19. chance of not generating the highest utility for its trading parties nTrading parties m-1 competitors Each trading party i m-1 competitors Rivalry & Competition Rivalry inherent in many-to-many negotiation Utility maximizing – most likely to reach agreement, if proposal ranked highest Probabilityof being ranked highest by some trading party: Buyer-seller ratio • kt+1 = C(m,n)kt • C(m,n)1, less competition  concede less • C(m,n)0, more competition  concede more chance of not generating the highest utility for its trading party

  20. kt Adjustable Amount of Concession current Narrowing differences Difference next kt+1 D t time kt+1= f[O(n,v BSi,{v SiB}),C(m,n), T(t,, )] kt

  21. Empirical Results Conservative Conciliatory Linear

  22. Relaxed-Criteria Negotiation • Conventional negotiation: a process by which a group of agents communicate with one another to try and come to a mutually acceptable agreement on some matter • Relaxed-criteria negotiation [Sim 2004]:a process by which a group of agents communicate with one another to try and come to a roughly acceptable agreement on some matter Reference [Sim 2004] K. M. Sim and S.Y. Wang. Flexible Negotiation Agent with Relaxed Decision Rules. IEEE Transactionson Systems, Man and Cybernetics, Part B, Vol. 34, No. 3., pp. 1602- 1608, Jun., 2004.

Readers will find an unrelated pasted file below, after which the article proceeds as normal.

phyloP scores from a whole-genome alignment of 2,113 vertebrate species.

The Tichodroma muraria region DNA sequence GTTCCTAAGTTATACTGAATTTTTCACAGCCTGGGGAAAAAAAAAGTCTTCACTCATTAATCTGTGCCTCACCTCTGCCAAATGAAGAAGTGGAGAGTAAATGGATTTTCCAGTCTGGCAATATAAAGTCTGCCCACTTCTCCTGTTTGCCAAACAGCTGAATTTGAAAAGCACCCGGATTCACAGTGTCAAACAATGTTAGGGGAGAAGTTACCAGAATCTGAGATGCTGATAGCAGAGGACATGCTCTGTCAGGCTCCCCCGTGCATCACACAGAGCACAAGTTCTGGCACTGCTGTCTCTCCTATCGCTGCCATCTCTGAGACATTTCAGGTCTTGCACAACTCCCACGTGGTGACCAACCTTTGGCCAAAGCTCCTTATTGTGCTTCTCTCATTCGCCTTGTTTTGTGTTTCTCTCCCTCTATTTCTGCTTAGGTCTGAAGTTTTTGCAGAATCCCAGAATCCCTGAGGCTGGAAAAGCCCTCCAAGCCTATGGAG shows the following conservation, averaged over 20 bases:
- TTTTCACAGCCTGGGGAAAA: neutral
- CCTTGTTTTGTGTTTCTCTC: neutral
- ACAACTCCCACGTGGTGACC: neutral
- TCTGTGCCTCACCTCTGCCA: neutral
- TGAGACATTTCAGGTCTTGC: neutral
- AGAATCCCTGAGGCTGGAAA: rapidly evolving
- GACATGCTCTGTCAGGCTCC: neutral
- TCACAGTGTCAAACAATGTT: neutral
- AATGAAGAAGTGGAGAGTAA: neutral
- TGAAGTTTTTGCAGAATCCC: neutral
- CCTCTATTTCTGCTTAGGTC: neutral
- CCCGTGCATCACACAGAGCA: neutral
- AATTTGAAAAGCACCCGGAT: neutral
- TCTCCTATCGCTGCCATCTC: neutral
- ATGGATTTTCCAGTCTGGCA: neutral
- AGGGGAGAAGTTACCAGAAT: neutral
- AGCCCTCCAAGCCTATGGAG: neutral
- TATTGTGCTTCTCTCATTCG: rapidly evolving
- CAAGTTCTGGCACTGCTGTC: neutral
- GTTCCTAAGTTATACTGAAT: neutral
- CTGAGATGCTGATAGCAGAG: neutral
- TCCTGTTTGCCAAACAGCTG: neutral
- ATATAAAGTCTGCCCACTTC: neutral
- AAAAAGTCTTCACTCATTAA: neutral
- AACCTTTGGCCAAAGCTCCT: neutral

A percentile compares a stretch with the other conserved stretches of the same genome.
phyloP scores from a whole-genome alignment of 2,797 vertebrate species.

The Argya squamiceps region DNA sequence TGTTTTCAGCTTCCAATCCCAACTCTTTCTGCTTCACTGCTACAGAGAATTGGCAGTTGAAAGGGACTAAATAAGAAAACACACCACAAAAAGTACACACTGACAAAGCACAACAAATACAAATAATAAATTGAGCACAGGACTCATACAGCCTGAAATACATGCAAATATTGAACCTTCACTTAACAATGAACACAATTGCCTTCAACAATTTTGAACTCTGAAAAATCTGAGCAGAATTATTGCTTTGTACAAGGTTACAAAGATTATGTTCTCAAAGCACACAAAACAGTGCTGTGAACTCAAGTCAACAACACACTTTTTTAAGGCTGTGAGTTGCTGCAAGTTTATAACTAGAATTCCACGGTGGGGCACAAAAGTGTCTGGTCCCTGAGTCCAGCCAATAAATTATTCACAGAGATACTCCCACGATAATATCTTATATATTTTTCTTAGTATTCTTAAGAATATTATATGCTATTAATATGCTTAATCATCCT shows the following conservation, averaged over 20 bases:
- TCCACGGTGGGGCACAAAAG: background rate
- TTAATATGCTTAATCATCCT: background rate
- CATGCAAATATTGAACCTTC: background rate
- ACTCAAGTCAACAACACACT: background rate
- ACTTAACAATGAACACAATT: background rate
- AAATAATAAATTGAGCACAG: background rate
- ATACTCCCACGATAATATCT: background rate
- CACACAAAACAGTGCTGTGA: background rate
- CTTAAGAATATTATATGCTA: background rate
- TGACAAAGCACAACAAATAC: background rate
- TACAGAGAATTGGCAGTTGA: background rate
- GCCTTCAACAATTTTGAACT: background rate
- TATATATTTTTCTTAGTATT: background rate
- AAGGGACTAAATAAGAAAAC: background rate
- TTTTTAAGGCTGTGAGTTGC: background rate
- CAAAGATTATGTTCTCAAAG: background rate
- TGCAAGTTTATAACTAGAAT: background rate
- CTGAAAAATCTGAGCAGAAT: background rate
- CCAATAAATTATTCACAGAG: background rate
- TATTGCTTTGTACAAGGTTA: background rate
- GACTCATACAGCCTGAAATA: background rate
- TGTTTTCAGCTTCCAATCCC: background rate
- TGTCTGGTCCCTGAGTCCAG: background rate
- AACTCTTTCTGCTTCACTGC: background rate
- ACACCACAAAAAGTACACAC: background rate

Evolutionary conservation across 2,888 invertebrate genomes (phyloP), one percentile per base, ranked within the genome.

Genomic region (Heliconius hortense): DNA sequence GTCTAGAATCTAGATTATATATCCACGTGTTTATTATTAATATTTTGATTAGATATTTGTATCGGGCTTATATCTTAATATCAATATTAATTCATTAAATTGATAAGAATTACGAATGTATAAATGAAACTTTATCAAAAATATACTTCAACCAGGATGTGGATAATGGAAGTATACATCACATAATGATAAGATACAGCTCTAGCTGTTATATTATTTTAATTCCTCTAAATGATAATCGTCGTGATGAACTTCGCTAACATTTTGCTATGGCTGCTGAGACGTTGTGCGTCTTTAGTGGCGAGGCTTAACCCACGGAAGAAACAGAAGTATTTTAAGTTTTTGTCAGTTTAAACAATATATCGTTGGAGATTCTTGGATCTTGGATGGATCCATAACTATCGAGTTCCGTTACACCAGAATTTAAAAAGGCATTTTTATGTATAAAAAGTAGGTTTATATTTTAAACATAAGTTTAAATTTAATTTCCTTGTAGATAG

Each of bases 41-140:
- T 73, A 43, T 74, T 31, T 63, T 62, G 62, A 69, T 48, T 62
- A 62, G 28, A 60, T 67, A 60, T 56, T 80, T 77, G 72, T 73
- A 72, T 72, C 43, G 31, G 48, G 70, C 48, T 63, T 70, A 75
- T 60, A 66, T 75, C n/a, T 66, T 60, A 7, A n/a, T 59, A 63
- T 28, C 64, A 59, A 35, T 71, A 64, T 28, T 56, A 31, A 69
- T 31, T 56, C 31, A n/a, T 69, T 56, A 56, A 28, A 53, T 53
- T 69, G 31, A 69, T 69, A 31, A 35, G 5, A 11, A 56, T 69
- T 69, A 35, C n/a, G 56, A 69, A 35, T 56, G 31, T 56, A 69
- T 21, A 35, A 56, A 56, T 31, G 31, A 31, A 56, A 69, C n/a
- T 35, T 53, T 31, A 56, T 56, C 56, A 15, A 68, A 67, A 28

23. Rubinstein’s Alternating Offers Protocol • Agents negotiate by making proposals in alternate rounds • If no agreement is reached, negotiation proceeds to another round. • Negotiation between two agents terminates: • (i) when an agreement is reached or • (ii) with a conflict when one of the two agents’ deadline is reached. • An agreement is reached when one agent proposes a deal that matches (or exceeds) what another agent asks for.

  24. Rubinstein’s Alternating Offers Protocol agreement Counter-propose accept Start negotiation Propose Counter-propose deadline reached deadline reached accept conflict agreement conflict